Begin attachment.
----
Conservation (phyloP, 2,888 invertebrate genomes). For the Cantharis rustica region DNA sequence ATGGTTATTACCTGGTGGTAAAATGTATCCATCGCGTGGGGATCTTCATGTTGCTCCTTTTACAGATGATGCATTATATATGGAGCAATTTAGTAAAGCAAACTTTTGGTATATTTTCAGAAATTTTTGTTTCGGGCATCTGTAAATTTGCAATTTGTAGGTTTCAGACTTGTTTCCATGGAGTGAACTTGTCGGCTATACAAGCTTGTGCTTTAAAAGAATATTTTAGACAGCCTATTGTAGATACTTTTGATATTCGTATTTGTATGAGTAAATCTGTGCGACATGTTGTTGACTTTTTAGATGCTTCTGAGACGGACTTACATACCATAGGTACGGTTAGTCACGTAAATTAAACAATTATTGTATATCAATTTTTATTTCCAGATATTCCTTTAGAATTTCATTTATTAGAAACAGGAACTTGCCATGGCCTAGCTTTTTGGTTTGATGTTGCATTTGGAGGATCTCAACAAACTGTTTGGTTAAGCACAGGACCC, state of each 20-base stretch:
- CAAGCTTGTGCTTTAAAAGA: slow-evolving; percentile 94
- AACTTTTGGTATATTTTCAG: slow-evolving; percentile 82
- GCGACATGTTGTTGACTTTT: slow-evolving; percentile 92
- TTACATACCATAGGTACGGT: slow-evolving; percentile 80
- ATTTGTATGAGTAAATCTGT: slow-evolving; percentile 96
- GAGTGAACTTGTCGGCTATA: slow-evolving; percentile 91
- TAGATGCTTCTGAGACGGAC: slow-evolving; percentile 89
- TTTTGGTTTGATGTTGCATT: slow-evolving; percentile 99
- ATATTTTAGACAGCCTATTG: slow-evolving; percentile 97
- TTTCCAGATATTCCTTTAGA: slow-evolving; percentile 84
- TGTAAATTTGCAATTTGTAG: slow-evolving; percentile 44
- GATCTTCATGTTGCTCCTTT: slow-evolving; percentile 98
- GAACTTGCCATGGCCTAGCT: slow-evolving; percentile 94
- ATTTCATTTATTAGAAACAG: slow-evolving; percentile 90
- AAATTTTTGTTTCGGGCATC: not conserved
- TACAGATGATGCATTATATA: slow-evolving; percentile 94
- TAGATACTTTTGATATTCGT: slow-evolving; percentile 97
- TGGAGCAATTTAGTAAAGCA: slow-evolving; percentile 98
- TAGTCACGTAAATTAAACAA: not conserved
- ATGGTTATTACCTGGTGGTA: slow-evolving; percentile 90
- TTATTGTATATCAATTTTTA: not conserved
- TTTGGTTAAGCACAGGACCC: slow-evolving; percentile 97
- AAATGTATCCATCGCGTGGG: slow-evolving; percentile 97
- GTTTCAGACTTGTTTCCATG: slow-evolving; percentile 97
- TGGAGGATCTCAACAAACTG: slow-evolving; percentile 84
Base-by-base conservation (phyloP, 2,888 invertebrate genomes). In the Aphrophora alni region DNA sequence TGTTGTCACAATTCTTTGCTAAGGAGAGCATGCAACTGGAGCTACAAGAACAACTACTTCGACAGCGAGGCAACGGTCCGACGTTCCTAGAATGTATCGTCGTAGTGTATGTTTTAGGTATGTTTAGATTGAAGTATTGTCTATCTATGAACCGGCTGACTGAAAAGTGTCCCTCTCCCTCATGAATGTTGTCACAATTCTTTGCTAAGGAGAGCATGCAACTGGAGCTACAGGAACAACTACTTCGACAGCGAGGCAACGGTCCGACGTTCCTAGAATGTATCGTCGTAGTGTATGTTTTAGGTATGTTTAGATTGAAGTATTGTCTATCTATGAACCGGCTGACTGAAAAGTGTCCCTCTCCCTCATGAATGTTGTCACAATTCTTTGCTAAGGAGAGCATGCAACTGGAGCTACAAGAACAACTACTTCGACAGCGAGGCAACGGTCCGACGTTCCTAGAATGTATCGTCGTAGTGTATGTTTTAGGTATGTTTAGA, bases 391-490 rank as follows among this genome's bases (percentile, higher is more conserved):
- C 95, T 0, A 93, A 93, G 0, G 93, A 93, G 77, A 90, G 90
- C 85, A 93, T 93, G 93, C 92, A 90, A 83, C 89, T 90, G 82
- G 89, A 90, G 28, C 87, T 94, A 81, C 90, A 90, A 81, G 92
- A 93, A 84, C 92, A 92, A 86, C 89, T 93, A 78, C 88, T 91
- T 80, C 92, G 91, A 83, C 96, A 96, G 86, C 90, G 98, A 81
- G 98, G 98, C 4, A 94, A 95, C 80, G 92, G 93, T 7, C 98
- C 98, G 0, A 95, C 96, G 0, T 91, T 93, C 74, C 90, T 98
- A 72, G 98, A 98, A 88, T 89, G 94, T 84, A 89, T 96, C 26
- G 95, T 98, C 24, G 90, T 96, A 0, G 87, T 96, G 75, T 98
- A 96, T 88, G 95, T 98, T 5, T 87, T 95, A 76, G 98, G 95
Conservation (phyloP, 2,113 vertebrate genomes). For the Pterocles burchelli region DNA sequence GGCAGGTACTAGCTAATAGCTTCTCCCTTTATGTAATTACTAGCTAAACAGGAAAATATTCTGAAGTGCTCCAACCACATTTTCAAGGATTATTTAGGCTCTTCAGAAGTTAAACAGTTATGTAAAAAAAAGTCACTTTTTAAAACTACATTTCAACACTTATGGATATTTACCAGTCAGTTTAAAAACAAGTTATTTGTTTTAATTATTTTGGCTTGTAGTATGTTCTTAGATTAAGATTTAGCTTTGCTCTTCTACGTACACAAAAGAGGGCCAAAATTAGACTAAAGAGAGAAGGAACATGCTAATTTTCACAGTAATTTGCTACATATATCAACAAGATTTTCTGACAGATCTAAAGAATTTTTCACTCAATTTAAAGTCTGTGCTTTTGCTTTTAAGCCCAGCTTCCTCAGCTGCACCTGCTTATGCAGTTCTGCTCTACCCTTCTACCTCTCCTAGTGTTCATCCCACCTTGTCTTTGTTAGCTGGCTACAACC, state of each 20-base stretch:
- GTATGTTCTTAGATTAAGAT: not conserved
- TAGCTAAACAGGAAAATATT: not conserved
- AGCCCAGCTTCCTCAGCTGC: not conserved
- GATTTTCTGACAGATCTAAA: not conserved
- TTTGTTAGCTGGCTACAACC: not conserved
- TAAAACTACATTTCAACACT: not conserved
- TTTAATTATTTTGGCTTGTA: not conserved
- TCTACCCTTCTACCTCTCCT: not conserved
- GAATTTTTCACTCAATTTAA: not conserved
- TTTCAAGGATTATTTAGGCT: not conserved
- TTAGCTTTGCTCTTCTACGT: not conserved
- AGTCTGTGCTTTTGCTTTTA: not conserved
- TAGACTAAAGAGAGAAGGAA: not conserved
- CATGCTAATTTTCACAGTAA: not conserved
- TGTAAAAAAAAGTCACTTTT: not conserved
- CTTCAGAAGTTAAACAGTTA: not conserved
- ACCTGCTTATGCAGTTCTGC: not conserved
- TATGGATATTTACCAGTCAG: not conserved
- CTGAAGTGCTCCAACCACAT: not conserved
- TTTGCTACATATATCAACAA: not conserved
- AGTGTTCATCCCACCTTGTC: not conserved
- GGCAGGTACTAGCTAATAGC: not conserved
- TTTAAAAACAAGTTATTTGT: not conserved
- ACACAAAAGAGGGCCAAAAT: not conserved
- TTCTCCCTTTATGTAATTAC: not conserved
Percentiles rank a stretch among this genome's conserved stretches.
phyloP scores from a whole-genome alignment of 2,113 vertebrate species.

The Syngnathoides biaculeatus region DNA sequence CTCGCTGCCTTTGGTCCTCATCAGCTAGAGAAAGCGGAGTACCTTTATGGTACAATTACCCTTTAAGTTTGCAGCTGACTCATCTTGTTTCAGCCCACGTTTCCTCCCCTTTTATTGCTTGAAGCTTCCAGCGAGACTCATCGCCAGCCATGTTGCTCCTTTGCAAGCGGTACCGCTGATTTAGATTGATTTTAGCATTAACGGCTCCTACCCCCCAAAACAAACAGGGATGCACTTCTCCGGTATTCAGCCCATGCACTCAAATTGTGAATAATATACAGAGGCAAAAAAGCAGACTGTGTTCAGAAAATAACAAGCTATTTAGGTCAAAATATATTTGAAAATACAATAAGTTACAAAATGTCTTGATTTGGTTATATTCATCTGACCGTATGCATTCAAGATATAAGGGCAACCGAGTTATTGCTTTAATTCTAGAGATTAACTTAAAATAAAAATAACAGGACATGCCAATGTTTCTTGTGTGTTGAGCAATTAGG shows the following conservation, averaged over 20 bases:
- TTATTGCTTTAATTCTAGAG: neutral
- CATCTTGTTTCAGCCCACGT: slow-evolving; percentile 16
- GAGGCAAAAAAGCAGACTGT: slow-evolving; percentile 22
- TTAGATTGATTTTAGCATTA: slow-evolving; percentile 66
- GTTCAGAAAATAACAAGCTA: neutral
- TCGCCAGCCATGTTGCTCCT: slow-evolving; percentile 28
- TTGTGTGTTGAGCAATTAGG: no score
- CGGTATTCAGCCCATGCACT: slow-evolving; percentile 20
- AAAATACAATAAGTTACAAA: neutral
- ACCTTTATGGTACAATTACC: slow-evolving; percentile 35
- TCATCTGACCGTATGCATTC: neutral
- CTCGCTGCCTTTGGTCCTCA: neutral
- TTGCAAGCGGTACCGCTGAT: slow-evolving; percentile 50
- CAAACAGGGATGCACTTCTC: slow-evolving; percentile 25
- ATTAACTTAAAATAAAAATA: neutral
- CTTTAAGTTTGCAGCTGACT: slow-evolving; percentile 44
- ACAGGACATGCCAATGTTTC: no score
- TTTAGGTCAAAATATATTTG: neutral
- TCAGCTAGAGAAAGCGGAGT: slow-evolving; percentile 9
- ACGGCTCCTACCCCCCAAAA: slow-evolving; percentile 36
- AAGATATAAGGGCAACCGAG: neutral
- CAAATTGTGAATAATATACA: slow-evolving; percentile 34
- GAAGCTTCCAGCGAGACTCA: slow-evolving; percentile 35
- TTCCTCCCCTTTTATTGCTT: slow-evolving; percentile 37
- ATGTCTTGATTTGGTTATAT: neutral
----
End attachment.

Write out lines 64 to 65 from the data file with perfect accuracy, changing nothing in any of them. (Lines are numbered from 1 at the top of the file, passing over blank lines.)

Percentiles rank a stretch among this genome's conserved stretches.
phyloP scores from a whole-genome alignment of 2,113 vertebrate species.